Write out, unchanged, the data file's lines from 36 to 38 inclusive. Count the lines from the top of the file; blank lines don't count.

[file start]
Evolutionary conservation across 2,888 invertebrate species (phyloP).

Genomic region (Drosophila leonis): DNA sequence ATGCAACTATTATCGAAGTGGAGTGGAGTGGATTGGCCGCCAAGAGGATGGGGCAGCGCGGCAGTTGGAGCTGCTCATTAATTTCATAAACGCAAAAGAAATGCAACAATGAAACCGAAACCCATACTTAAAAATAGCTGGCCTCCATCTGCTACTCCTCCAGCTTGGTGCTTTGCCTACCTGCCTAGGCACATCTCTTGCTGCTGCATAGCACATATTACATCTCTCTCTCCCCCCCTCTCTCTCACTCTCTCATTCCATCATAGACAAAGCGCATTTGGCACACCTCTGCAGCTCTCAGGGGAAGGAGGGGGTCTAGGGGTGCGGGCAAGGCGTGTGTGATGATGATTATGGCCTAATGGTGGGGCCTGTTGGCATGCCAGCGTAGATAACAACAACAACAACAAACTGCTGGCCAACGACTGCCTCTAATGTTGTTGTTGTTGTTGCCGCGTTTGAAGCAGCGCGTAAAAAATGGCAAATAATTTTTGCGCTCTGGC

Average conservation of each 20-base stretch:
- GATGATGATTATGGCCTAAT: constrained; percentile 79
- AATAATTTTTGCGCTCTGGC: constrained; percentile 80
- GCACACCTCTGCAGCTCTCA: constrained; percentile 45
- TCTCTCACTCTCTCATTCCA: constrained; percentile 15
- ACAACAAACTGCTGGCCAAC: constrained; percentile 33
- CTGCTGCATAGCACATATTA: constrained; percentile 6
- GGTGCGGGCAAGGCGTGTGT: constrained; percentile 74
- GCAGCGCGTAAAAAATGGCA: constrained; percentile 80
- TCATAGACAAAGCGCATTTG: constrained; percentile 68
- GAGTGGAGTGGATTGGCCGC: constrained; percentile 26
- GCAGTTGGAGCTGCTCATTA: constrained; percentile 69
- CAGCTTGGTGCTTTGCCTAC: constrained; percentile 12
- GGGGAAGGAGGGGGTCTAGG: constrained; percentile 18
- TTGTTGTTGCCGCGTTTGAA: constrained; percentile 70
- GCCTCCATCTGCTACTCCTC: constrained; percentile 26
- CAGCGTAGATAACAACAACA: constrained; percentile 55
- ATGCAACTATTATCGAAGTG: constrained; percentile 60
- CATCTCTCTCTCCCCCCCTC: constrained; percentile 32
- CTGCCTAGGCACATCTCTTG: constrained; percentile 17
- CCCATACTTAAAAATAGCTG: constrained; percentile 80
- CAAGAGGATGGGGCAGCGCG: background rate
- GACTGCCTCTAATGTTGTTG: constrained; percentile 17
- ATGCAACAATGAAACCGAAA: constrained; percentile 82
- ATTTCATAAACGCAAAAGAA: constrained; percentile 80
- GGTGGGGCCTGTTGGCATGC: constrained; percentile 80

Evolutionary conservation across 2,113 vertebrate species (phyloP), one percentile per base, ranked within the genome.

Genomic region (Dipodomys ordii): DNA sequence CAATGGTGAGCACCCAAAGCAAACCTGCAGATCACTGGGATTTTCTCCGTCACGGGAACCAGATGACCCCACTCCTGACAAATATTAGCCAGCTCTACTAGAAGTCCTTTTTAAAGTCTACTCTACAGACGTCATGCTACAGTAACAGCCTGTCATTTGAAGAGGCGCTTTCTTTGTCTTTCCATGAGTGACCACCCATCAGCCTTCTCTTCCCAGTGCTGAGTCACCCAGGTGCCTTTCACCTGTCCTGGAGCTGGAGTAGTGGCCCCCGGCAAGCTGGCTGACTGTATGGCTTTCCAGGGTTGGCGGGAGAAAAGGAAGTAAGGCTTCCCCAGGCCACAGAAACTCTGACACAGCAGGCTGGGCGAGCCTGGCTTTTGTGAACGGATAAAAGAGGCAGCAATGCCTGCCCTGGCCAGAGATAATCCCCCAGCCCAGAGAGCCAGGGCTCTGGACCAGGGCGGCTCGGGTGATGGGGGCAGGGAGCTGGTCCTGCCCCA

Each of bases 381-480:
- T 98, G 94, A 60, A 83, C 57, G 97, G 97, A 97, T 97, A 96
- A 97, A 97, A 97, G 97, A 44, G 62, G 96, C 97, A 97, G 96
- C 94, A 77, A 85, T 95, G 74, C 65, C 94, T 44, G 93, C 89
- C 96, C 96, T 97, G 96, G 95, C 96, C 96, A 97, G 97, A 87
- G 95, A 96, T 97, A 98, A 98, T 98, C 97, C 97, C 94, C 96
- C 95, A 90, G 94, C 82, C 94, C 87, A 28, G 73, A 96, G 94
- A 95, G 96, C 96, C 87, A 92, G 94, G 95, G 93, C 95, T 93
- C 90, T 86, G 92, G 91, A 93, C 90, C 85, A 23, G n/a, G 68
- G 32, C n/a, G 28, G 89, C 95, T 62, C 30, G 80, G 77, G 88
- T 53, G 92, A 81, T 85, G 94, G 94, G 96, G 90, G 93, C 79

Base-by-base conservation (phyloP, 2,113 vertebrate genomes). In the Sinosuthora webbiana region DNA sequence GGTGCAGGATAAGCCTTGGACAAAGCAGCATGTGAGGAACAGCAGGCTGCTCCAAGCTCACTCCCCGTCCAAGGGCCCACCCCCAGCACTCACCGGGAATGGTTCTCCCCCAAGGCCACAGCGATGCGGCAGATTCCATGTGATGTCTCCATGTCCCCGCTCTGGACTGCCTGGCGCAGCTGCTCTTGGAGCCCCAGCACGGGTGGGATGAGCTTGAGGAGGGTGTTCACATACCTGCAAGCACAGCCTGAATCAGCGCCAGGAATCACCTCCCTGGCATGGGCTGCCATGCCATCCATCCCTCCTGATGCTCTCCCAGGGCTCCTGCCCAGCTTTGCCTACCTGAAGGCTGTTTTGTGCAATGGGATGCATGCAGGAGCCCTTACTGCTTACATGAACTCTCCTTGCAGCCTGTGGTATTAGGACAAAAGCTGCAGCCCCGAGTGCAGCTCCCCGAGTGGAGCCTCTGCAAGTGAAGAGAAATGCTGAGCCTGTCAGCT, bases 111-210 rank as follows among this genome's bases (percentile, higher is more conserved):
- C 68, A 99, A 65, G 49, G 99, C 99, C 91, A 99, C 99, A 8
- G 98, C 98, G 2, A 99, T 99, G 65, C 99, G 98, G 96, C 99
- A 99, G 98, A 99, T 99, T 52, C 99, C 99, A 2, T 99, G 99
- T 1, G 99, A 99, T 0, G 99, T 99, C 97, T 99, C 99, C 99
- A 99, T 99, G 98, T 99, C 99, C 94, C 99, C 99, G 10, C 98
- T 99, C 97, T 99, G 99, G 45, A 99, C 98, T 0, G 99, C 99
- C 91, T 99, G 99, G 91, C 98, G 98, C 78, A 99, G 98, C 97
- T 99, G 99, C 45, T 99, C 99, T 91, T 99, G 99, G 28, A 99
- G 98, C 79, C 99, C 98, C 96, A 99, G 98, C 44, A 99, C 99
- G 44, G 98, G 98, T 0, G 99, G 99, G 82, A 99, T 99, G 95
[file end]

- G 95, A 96, T 97, A 98, A 98, T 98, C 97, C 97, C 94, C 96
- C 95, A 90, G 94, C 82, C 94, C 87, A 28, G 73, A 96, G 94
- A 95, G 96, C 96, C 87, A 92, G 94, G 95, G 93, C 95, T 93